Throughout your career, you have the option of upgrading your car gradually as the seasons wear on. Just like in real life, every car you drive is a prototype for what you’re bringing to the next race, with tweaks and new parts providing hundredths of seconds of performance advantage. You have a sort of experience point system in play here, and it’s quite clever how it works. During practice sessions, which you may otherwise be tempted to skip, your engineer will give you goals to reach. These play out as mini-games of a sort, but wait, don’t baulk yet! You may have, for example, a series of virtual checkpoints placed around the track, which you have to pass through within a certain time window. Succeed here, and you’ll gain your tokens for upgrade. It not only keeps you invested in driving pre-race, it also of course allows you to practice the track in advance of qualifying, lessening the aforementioned temptation to skip. For new players in particular, this will also help to dampen the frustration of just how difficult driving an F1 car on the edge can be!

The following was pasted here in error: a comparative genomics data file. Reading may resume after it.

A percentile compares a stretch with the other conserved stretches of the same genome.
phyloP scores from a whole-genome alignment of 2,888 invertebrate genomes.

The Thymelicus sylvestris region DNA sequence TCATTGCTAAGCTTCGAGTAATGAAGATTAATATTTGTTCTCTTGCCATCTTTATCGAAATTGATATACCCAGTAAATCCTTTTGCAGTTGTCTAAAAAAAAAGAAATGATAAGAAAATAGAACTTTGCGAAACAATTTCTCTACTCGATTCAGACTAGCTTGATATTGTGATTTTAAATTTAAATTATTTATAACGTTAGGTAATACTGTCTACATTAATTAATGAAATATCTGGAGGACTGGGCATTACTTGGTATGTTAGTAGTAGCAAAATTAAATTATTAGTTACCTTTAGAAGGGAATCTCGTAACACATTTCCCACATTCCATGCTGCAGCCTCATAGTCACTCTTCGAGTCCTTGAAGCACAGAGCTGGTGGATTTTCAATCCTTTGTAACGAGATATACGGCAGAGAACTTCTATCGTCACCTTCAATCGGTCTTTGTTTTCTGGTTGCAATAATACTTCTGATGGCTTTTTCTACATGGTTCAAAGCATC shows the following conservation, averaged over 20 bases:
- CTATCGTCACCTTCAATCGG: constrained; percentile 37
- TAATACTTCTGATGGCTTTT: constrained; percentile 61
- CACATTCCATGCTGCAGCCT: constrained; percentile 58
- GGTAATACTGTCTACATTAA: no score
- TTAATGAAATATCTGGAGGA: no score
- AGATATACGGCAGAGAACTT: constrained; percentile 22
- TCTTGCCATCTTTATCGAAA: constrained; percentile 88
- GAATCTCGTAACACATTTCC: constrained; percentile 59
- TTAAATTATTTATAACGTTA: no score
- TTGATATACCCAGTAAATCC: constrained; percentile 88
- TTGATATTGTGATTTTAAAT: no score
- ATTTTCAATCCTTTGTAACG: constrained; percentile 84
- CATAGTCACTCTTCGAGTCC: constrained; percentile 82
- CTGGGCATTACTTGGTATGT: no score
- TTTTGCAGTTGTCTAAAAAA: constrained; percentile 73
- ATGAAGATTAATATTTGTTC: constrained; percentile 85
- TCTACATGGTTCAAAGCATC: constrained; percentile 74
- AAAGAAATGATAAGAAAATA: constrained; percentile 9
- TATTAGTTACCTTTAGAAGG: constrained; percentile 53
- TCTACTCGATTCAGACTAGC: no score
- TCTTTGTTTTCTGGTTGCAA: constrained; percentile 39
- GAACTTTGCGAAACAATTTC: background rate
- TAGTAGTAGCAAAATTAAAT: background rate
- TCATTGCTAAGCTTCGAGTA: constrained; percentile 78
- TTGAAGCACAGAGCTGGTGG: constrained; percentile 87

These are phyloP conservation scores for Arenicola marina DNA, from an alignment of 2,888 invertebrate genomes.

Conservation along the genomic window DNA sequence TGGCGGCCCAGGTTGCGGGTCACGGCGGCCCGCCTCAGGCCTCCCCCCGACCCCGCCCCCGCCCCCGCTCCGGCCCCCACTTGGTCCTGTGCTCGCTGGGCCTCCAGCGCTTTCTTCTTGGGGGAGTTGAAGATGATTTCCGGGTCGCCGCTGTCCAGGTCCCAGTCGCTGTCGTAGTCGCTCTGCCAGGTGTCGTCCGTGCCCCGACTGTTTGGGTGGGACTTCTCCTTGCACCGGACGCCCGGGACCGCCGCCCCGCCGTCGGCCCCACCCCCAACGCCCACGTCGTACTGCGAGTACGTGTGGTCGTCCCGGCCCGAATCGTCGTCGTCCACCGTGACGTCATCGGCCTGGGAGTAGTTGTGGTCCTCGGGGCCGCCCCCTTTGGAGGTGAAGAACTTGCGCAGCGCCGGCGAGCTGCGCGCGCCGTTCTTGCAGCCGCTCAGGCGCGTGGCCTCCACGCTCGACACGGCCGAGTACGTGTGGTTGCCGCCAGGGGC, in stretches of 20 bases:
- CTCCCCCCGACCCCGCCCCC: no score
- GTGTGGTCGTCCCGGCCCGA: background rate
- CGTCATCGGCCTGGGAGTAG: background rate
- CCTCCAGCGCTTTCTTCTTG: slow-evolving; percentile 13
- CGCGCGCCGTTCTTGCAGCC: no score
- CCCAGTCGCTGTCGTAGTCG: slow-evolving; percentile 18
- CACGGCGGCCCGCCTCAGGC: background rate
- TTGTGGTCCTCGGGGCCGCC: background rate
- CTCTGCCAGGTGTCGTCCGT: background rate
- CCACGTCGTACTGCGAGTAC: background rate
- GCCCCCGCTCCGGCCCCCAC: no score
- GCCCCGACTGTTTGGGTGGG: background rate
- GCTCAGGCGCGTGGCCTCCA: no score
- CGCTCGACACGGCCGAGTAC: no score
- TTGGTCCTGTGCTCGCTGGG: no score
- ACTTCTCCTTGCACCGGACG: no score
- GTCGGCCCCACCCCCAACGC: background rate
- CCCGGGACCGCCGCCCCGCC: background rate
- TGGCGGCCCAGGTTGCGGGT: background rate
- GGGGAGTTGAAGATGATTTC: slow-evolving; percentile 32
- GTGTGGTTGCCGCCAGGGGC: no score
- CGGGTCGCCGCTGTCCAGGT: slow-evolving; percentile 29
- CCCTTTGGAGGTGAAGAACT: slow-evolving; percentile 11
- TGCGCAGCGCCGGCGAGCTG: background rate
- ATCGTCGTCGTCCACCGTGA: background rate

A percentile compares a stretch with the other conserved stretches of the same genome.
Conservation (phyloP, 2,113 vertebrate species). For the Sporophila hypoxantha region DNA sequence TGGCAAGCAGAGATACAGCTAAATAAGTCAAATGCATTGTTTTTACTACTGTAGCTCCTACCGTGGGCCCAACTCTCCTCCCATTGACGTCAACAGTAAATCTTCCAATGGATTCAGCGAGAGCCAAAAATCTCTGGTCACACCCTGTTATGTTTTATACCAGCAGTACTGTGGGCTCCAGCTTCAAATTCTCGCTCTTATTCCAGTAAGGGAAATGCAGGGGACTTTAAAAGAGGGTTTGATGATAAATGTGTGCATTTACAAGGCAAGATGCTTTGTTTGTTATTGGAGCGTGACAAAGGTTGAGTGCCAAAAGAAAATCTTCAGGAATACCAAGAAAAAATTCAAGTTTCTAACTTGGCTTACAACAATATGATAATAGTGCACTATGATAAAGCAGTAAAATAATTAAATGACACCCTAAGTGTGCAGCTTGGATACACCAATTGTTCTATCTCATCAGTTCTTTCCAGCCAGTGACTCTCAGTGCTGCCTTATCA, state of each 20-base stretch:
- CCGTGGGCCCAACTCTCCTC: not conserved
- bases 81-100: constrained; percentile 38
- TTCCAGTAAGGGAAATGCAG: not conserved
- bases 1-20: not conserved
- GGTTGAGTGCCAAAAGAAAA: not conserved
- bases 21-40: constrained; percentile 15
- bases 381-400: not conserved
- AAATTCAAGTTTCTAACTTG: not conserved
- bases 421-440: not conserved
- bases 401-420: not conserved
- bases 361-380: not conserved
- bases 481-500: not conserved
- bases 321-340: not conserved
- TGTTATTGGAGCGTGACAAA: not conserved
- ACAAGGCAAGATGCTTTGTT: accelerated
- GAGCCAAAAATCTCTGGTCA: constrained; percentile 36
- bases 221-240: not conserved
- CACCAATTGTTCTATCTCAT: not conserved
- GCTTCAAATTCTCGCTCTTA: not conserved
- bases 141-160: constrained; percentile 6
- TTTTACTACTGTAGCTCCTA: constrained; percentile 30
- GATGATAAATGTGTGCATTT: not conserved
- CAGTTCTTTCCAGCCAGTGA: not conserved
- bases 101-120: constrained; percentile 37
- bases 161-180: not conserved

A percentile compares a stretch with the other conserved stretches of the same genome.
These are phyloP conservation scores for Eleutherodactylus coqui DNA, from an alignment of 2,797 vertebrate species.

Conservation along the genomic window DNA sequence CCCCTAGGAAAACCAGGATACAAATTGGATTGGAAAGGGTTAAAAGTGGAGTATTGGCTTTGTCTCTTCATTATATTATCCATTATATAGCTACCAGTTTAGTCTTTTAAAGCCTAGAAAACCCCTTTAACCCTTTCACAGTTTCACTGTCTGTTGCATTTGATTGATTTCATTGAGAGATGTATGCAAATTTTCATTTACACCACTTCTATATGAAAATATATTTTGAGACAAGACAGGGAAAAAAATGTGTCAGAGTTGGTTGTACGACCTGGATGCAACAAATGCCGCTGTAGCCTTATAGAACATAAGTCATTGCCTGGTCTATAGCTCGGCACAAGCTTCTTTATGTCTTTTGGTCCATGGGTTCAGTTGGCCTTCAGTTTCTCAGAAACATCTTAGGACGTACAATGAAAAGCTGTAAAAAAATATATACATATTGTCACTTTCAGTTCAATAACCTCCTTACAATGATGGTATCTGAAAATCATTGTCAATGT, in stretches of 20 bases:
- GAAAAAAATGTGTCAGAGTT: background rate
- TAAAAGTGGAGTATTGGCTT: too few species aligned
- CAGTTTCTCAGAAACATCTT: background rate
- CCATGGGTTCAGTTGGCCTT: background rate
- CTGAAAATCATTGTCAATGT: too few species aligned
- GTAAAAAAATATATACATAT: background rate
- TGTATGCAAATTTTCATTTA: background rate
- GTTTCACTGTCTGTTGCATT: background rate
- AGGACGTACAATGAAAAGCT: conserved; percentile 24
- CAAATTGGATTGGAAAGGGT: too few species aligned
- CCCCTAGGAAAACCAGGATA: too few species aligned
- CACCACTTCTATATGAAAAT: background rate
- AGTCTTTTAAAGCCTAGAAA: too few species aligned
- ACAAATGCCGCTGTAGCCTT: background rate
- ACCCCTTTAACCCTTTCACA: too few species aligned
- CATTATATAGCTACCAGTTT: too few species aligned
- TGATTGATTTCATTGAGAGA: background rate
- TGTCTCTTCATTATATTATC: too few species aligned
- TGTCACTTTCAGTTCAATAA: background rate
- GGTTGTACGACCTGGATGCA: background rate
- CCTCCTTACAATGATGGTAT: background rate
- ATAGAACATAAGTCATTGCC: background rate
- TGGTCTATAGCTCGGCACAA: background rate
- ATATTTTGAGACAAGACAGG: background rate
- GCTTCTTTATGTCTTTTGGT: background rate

With regards to the technical aspects of the title, everything fares really well. The games graphics are good, sometimes great even, especially to say there’s a certain level of detail lacking in some areas of the tracks in order to keep 22 cars moving at a smooth frame rate. It’s still the best looking F1 game to date, just don’t expect a Forza 6 level of graphical polish. All of the cars themselves look fantastic, with bodywork and sponsors recreated in fanatical detail. They even managed to get most of the steering wheels right this year, which is a turn for the better. The sound is superb, with the meaty baritone engines firing quite literally on all cylinders as the pack bunches up around you into turn one. In surround sound, or with a decent pair of headphones, it just comes alive really well; it’s almost like grandstand seating. The music which plays during the menus and replays is Codemasters usual choice of middling, underwhelming beats, but that’s just fluff anyway. Most importantly, the gameplay itself is the finest to date. Everything in the car feels great, and from the squeeze of the throttle to the squeal of the tires as you take Casino Square just a little too quickly, you always feel like you’re driving it, rather than the other way around. Add into the mix some superb tyre degradation physics and the developer’s usual expertise when handling dynamic weather and how the track becomes a mixture of puddles and dry lines, and you’ve got the finest F1 physics system in console gaming.